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Armenia’s new government: either to ride the wave or to plunge into turmoil?

Both resignation of Prime Minister Hovik Abrahamyan leaked two days before it took place and candidature of his successor were not a surprise. In the morning of September 8, Abrahamyan announced his resignation, and as early as that night President Serzh Sarsgyan submitted an only candidature for this post, first vice president of Gazprombank Karen Karapetyan.

Right after taking the post, Karen Karapetyan announced his intention to present Armenian economic strategy in the near future. According to him, it would consist of two major stages. The first will be a short one and include as soonest as possible reforms that would stir trust in the public. The second stage is to be a long-term one, it will comprise strategic vision of Armenia’s development. Thus, the authorities acknowledge that it does not enjoy public confidence now, which is very untypical of them.

Introducing the future prime minister, Sargsyan told his party members that Karapetyan is pretending to become “the symbol of changes” in Armenia and may “ride a big wave” that will bring the nation to new economic and political liberties.

However, optimism of the Armenian president is shared by only few in the country and abroad. There are no revolutionary expectations as next parliamentary elections are scheduled for seven months later. They promise to be landmark ones as the new authorities will be guided by the new constitution that defines the parliament as the supreme power, and prime minister’s post as the key one in managing all economic spheres. Does Sargsyan’s statement that is a kind of giving rein to Karapetyan mean that in case the Republican Party of Armenia wins the elections he will keep his post? In the current situation, this is the most vital issue.

Professional activities of the new prime minister make treating him with respect. Even governmental opponents call Karapetyan a technocrat with a good knowledge of economy, especially the energy sector. Experts hope that something positive may come out of his term.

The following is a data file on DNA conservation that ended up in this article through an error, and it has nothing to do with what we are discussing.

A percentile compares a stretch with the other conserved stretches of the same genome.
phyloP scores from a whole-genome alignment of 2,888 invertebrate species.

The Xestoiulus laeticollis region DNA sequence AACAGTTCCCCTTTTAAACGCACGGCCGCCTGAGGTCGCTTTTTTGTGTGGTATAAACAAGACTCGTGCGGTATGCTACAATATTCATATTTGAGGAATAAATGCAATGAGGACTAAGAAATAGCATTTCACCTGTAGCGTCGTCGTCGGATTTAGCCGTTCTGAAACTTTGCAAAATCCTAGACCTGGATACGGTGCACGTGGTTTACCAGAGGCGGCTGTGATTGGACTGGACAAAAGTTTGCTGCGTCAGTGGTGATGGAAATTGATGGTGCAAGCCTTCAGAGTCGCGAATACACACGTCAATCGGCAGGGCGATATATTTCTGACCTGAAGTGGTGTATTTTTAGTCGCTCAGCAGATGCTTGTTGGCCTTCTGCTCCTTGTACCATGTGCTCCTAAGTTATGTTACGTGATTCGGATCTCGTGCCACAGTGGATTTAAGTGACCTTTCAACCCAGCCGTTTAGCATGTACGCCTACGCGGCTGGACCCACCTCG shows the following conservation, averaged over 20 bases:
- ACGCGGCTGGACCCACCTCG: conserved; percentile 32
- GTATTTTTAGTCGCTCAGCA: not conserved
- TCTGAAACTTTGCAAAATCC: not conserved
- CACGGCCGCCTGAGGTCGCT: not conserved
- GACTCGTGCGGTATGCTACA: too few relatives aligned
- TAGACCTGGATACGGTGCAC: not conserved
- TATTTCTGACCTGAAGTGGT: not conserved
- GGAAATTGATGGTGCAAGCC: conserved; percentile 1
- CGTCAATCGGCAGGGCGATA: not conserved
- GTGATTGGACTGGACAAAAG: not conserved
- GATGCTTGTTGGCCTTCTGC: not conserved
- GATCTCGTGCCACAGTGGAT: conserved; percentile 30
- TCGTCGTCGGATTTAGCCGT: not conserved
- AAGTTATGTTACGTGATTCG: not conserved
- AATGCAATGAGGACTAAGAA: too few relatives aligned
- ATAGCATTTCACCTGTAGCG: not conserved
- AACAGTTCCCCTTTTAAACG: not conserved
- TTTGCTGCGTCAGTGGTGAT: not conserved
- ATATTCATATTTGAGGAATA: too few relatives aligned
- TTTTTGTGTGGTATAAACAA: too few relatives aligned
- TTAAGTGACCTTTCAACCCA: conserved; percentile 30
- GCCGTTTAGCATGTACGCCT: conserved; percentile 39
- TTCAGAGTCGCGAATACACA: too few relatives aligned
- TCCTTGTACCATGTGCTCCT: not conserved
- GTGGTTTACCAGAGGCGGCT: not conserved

For the ruling Republican Party of Armenia, hopes for something positive are of great significance. The country is suffering from high poverty level, negative migration dynamics and deeply-rooted social and economic apathy. It would be equal to a political suicide if one decides to start election campaign with such baggage. But President Sargsyan when introducing the new prime minister makes a note: “The new government of Armenia should not evade responsibility and should be open for criticism and cooperation: it should be sure in its goals.”

It looks like Karapetyan, by agreeing to rule the government in a pre-election campaign time, put a huge responsibility upon himself. He will not be able to improve the situation dramatically before the elections. And in case the election results are not positive, he will be not allowed looking for those to blame somewhere else, he will have to claim the whole responsibility for it. Although, it is evident that the Armenian people will be assessing at the elections (if they take place as scheduled) not results of the seven months of Karapetyan’s activities in the government, but the years-long rule of the Republican Party in general, President Serzh Sargsyan personally and his closest ally Hovik Abrahamyan who stepped aside. By the way, Abrahamyan is notorious among the people as an omnivorous oligarch-landowner, who is too far from being a reformist and caring for the people. So, it is not the time to speak of Karapetyan’s government responsibility. It will be even not after the parliamentary elections, but in two or three years. It is the ruling party, the former prime minister and acting president are to be charged for the current state of economy and the social crisis.

Yet, the process of shaping new government is launched. The media are guessing who of the ministers will remain in the government. Experts expect profound rotation of the government. This will be the proof that Karapetyan is given rein to conduct serious reforms, not a pre-election “facelifting” of the a priori incapable power system in Armenia. Depending on this, Karapetyan will either “ride the big wave” or fall from it into the turmoil of people’s disappointment and political collapse. Undoubtedly, in solving this complicated task, the prime minister may count upon traditional assistance of Russia, Armenia’s ally in the Eurasian Economic Union.

Viktor Yakubyan, an expert in South Caucasus, for EADaily

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